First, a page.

Friday, December 4, 2009

Fashion Victims

A multishmulti-minded National Post reader hails the sheer wonderfulness of "Burka Barbie," and burkas in general:
Re: Burka Barbie, Barbara Kay, Dec. 2.
I am extremely disturbed by Barbara's Kay's narrow-minded ideas about the burka. In teaching about different cultures, we need to include the experiences and perspectives of women and men from different socioeconomic classes. We should not look at one particular group of people within a culture and use only those experiences to portray a whole society. After all, wasn't this the model that colonialism and slavery were built on?

Perhaps to some, burkas do symbolize oppression. Or maybe Ms. Kay is just quick to jump to certain signifiers or stereotypes constructed by the West. Did Ms. Kay consider the millions of educated women around the world who choose to wear burkas or hijabs? Or the women who take pride in wearing these garments? Probably not.

And how empowered are women in the West? After all, it is men that dictate women's fashion here also. It is true women in the West don't get stoned in the streets for not being dressed appropriately -- instead, we are shunned for not conforming to the norm, resulting in a culture full of young girls with eating disorders and high suicide rates.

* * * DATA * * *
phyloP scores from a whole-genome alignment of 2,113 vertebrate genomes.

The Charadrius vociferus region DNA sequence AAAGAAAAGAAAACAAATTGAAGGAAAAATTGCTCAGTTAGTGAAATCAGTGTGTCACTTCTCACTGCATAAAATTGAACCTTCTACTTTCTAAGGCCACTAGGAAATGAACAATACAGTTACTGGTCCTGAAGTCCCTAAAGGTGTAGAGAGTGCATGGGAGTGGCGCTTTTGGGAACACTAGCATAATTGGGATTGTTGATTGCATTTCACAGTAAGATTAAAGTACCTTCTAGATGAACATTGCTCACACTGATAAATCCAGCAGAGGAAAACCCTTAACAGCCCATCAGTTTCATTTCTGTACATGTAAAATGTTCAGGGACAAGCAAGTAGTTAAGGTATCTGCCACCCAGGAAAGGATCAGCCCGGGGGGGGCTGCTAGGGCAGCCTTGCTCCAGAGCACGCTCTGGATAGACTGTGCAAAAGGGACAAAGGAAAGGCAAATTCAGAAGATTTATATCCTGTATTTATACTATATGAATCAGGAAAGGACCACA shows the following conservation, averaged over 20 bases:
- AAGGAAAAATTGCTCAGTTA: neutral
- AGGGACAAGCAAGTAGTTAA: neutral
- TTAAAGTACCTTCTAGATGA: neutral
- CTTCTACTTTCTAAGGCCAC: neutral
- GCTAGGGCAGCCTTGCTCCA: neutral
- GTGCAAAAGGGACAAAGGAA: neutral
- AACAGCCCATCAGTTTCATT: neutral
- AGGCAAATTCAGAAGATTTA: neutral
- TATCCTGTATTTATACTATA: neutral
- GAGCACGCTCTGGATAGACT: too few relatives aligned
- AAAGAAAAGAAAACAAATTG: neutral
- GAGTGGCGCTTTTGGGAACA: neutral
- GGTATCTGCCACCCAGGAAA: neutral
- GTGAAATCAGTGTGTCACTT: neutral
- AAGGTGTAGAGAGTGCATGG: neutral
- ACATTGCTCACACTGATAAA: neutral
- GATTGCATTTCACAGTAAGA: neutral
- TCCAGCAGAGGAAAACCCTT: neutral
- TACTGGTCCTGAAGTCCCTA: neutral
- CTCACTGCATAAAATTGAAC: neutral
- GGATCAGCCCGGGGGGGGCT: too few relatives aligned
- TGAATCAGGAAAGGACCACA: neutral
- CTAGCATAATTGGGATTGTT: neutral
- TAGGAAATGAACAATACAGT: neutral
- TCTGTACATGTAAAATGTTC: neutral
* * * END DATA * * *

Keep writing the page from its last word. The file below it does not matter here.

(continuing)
Perhaps the most astonishing thing is how Ms. Kay refers to the Barbie doll as having "cultural innocence." Barbie is world-famous for her blonde hair, big breasts, impossibly long legs and high-fashion wardrobe. What part of the population relates to her?

Keli Maksud, Toronto.
Yeah, we Western chicks are such "slaves to fashion" which, to those with Keli's mindset, is equivalent to being compelled to live under the inequities of sharia.

Here's my Burka Barbie limerick: An infidel chick known as Barbie/Was accustomed to high fashion garbie/But they thought it would work/To stick Barb in a burka/Now Barbie is no Dar al-Harbie.

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